David Guas Is a Pudding Guy

By: Kate Nerenberg

Bring on the beignets.
Pastry chef and New Orleans native David Guas, who until recently was the face behind the desserts at the Passion Food Group restaurants (DC Coast, TenPenh, Acadiana, Ceiba, Passionfish), just released his first cookbook, DamGood Sweet. Many of the recipes come with passages about the traditions—both personal and historical—that are associated with them. (Guas remembers eating powdered-sugar-covered beignets at Café du Monde as a reward for good church behavior.) Currently, Guas is working on finding a location for Bayou Bakery, which will feature many of the pastries in his cookbook. In between scouting spaces, he sat down with us to chat about what he’s making on Thanksgiving and the recipe he craves the most.

What was the inspiration for the book?
“Shortly after Hurricane Katrina, my parents came to the decision not to move back to New Orleans, and I struggled with that. My wife is from New Orleans as well, and without having that anchor of my folks, part of my identity was threatened. I said to myself, ‘I need to get something down on paper,’ and it made the most sense to write a cookbook because that’s what I do. I decided this was going to be a little different—not just desserts and recipes I’ve created, but it’s going to be chock-full of stories and give people a glimpse of my personality, my raising up, and honoring the city I grew up in. Instead of a downer of a book after Katrina, I wanted to highlight what the city meant to me.”

How would you describe New Orleans desserts?

“Like any Southern city, the desserts are very comforting, and they represent a mixture of cultures that descended onto New Orleans as a major port. Bananas, for example, were one of the largest commodity items to come through, and coffee. Bread pudding is a traditional dessert, with all the great bakeries we’ve had there.”

Did the recipes come from your childhood, or were they inspired by any other pastry chefs?

“It’s a combination. The inspiration behind the desserts definitely came from childhood, from things I remember growing up with and from southwestern Louisiana, where my Aunt Boo is from. The versions of the recipes that I present are hugely impacted by my professional career.”

Were there any recipes you tried but couldn’t get to work—any kitchen disasters?

“Not too many with the book. After all the years of cooking, I looked at the last 12 or 13 years of recipes and said, ‘There’s gotta be a book in here.’ That was what I wanted to do—take things that weren’t out of my reach, things that represented comfort and what I grew up with. The kind of book I wanted to write is the kind that the average Joe could pick up and just cook from—85 percent of the ingredients would be in your pantry already.”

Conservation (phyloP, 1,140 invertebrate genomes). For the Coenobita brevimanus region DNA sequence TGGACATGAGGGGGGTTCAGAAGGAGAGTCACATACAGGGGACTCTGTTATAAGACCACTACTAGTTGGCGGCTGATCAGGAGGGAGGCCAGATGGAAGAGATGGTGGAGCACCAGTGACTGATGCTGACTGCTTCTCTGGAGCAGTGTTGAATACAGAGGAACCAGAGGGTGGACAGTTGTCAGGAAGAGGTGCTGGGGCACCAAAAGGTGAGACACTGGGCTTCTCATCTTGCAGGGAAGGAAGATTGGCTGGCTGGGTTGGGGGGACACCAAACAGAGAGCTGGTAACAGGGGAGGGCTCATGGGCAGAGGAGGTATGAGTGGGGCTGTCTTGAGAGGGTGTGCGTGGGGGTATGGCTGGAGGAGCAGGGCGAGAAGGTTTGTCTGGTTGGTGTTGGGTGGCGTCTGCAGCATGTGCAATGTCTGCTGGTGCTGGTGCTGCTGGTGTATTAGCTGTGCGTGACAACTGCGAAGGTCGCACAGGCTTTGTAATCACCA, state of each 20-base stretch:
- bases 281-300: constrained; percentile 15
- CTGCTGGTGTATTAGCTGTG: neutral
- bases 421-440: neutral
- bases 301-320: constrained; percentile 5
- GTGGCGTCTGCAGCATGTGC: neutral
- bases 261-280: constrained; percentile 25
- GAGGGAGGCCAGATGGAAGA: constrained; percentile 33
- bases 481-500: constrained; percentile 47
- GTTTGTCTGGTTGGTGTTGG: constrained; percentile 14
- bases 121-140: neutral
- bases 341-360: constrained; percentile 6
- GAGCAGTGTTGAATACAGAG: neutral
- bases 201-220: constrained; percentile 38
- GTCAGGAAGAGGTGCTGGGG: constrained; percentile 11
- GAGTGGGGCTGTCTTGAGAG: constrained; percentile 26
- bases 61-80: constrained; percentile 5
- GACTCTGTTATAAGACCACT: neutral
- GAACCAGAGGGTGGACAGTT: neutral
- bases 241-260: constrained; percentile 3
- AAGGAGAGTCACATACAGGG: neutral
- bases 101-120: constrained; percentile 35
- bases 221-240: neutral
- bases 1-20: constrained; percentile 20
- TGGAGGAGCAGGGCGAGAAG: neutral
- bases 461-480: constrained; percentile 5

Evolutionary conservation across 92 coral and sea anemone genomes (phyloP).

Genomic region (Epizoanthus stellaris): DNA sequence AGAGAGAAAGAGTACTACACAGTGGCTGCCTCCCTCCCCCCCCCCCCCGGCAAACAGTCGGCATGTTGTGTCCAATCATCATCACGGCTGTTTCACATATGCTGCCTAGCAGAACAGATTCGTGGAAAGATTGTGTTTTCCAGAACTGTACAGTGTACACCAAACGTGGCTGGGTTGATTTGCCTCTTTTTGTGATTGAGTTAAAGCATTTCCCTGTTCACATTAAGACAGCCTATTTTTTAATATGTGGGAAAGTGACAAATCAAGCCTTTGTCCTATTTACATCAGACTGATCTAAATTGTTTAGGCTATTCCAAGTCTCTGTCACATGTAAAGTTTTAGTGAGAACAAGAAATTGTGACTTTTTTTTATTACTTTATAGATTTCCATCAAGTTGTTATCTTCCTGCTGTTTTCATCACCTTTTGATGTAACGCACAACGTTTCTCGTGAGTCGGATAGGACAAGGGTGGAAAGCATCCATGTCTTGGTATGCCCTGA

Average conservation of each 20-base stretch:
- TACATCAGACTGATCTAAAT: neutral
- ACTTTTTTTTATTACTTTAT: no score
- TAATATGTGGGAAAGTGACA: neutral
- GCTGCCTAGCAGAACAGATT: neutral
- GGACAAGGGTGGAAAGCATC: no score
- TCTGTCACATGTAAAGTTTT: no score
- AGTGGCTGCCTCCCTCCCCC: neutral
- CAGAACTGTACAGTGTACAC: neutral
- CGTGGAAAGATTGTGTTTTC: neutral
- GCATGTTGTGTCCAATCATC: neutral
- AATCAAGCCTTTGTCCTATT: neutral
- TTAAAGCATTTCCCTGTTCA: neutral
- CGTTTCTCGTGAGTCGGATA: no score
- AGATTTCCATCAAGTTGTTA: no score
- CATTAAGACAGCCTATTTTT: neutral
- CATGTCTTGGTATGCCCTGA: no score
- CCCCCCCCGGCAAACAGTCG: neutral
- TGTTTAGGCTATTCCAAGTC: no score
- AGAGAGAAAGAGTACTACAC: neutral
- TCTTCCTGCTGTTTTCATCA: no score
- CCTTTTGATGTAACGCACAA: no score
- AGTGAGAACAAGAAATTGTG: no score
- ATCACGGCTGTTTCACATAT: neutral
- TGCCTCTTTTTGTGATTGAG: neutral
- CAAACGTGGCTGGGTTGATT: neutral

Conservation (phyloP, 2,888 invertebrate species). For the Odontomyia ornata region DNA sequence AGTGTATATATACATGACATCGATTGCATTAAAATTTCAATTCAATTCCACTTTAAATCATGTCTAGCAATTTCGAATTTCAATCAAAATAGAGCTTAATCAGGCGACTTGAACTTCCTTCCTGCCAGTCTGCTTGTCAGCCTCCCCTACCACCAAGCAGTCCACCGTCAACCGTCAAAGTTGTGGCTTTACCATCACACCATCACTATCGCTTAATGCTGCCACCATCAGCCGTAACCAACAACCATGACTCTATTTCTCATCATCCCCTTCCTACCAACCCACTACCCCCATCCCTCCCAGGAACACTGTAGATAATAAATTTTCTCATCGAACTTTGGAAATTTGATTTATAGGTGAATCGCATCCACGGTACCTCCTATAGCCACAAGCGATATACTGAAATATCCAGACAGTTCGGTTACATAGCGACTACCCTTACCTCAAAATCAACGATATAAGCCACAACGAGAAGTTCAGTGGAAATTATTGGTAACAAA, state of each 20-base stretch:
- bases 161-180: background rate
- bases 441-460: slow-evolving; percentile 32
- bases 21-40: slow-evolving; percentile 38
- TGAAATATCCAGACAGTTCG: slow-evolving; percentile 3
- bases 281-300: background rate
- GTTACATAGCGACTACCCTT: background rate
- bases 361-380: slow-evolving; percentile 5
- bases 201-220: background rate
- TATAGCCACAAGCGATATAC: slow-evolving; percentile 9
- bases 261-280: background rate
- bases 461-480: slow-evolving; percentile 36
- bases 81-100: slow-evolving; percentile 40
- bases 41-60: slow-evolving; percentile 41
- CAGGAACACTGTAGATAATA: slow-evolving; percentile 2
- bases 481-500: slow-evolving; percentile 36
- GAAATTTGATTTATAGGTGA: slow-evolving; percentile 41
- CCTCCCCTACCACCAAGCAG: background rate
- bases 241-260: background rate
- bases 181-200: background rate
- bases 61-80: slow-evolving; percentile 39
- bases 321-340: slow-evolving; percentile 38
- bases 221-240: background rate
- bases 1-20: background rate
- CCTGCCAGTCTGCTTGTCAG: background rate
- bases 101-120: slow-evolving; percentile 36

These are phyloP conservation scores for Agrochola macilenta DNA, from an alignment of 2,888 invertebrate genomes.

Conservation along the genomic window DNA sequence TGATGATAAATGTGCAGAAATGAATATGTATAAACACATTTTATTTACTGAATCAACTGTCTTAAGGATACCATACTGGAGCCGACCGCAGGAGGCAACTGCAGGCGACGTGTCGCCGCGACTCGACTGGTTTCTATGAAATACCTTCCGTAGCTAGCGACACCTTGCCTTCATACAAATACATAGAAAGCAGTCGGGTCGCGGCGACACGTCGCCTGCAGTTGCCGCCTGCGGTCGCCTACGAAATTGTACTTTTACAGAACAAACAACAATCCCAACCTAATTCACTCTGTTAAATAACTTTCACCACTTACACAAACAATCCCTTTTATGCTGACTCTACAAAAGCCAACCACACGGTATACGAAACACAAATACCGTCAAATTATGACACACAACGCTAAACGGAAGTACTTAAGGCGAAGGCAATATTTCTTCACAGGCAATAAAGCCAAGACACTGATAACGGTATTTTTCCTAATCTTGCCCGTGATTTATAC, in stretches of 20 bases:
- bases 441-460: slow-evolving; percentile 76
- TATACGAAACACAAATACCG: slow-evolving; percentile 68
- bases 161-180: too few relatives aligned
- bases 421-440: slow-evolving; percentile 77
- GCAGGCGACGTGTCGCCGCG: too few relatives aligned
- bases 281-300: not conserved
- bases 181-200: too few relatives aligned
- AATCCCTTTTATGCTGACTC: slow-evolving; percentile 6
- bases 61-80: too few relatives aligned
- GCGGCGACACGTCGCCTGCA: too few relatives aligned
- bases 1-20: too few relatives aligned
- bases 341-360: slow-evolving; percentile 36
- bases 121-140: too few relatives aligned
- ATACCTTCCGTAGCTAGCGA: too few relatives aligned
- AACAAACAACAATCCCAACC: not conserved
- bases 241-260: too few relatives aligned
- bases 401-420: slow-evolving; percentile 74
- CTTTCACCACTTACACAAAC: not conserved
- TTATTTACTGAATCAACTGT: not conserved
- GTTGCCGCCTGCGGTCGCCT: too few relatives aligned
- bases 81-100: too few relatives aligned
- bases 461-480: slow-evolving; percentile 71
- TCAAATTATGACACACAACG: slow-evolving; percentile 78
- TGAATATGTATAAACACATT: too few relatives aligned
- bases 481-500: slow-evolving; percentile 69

What’s your favorite recipe in the book?

“One that I’ve been reproducing a lot since the book’s been completed is the banana pudding. I’m a pudding guy—I love puddings, always have. All my friends, family, and press people who got an advance copy of the book say they made the lemon icebox pie. As simple as it is, it’s delicious.”

What dessert does your family ask you to make?

“My boys love chocolate pudding and the red-velvet cupcakes, and my wife likes the lemon icebox pie.”

What recipe would you recommend for pulling something together at the last minute?

“Once you gather your mise en place, as long as you have some backup Häagen-Dasz vanilla ice cream, the bananas Foster can be ready in minutes. And if you’ve got an open kitchen, you can show off with the alcohol flambé.”

For making something to bring to a dinner party in two hours?

“This time of year, the sweet-potato tarte Tatin. Start to finish, it’s 45 minutes by the time you make the caramel, you pour it into the cast-iron pan, slice up the sweet potatoes, lay ’em in there, cut out a disk of store-bought puff pastry, and it takes about 35 to 40 minutes in the oven. Throw it in the trunk, and flip it out of the pan when you get there.”

For the end of a romantic dinner?

“The double-chocolate bread pudding is pretty much out of control. It has a little hint of salt and bourbon, and nothing says romance like a little booze.”

For something ridiculously easy that looks like it wasn’t easy?

“The lemon-herbsaint poppers. It’s essentially an adult Jell-O. In the book, I explain that you can also use Pernod, another licorice-flavored alcohol. The poppers are very simple and can be made in about five minutes. You can dress it up by putting it in any vehicle—like a martini glass.”

For a dessert that’s easy to double for a large gathering?

“Definitely the puddings and a lot of the pies—or you can make a pudding and put it in a pie shell. At the end of the day, doubling is doubling—they’re all easy to double as long as you have the extra pan to bake it in.”

What are you going to make for Thanksgiving?

“I do the fried turkey, and my mom does her oyster stuffing, but dessert is one of those things that I’m a lot less insistent upon. I’ve got my hands full with frying the turkey. For me, it comes down to boozing time. Everything is complete by Wednesday morning. Thursday, I want to get the oil hot, fry the turkey, and open some great wines.”

For a visitor to New Orleans, what are the top three places to go for dessert?

“Number one is definitely Café du Monde. Sit there, feed the pigeons, and eat the beignets. Two, the bread-pudding soufflé at Commander’s Palace. Third, Aunt Sally’s for pralines. And Galatoire’s for bread pudding or cup custard. Also Brennan’s for bananas Foster. Oh, you know who does a mean pecan pie? The Camellia Grill. They cut the wedge and throw it on the flat top to caramelize and sear the pecan side on the grill—it’s very unique. Mr. B’s Bistro makes a great pecan pie, too.”

 

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